The Shard looms over Shell and BP’s headquarters like a modern, steely tower of Mordor. It’s modelled on a shard of ice and its centrality makes it unavoidable. But why didn’t the activists target Shell directly? “We wanted to do the Shard because it’s not associated with one company – it shows it’s a wider problem. While Shell is one of the targets of this campaign there are others involved in it,” says Ali.
Nick Clegg has complained that the campaigners could have gotten their point across in another way, but taking direct action with such a dramatic stunt has certainly grabbed attention, and as Ali says, time is running out. “It was time for a really big strong action because the situation with the Arctic, we’re really reaching a crunch point with it. This was the summer that it really needed to get out there… and get massive public support behind it.”
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After reaching the top, the team were arrested on suspicion of aggravated trespass and have to wait until August to find out if they’ll be charged. “In this case I think it’s going to be really difficult to construct a defence [if we're charged] but that’s something we’re all really aware of and prepared for before.” Ali hopes public support will stop the judgement from being too heavy-handed, but it’s Greenpeace’s method to be transparent about its actions.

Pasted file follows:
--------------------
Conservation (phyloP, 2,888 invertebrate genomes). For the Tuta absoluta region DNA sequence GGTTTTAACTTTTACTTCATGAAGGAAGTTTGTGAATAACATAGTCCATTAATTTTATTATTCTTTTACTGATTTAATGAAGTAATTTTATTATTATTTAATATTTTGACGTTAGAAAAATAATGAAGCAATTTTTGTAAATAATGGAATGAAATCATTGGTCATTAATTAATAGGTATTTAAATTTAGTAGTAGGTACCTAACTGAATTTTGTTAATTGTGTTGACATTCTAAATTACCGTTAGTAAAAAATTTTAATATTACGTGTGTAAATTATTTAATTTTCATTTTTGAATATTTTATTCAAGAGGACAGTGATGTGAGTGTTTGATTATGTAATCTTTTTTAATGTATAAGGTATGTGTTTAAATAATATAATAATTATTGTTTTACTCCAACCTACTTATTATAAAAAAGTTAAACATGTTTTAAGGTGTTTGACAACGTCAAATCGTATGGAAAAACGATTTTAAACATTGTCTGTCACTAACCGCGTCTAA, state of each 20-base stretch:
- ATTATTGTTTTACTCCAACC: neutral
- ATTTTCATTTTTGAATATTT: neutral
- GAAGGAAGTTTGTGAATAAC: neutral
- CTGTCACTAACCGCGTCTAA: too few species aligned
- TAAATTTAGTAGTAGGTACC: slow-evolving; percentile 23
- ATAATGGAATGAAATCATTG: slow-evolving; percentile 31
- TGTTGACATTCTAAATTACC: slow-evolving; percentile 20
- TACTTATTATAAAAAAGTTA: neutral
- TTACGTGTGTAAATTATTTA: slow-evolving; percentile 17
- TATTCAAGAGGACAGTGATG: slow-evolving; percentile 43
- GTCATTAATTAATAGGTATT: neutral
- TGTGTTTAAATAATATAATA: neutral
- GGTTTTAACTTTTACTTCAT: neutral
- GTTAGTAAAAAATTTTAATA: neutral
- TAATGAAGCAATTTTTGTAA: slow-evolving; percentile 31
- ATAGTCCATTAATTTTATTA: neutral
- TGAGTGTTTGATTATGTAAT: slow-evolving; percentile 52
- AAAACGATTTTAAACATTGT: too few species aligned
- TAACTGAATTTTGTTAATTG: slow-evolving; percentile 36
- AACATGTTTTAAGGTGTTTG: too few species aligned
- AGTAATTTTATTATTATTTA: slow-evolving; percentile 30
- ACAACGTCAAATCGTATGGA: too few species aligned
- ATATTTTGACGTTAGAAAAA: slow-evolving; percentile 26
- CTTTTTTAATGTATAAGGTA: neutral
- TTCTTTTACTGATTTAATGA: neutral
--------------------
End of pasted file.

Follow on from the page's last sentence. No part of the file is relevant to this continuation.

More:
“You do what you’re going to do, you hold your hands up and say ‘yeah, I was there, I shut down that petrol station’ or whatever you did and you stand there and you’re accountable for it. And it works in favour of Greenpeace a lot of the time because the public can really relate to that, they don’t just tar you with the mindless criminal brush or anything like that.”
The climb had been well rehearsed. “It was meticulously planned – it has to be with those things because there are so many things that can go wrong, and you need to be safe.” The scariest part was in fact the night leading up, and the Oceans Eleven-style mission to the Shard in the morning.
“It was astonishing because we’d spent I guess two months practising the climbing and planning all of that and a different team organised the rest, they just said ‘we will deliver you to the bottom of the building you don’t have to worry about that’.”
The day before the group were taken to a secret location outside of London where a van was waiting for them. They were told, “go and have a look inside the van”, where a hole had been cut and ladders had been fitted with rope pulleys so they could be extended eight meters high through the roof, to enable the van to sit with its bonnet against a wall and the team to climb up and onto the building’s roof.
“It was like being in the A team.” Ali told us.
The team flew a flag from the top of the Shard, but it was too windy to unveil their artwork. However, the climb itself was an inspiring work of performance art in itself. This protest really does seem to have the perfect balance: it was so crazy even those who might have dismissed it can’t help but be struck by the daring of it, which has got people talking. The team put themselves through it all for something they felt strongly about, and the least we can do is have a look at what they are fighting for.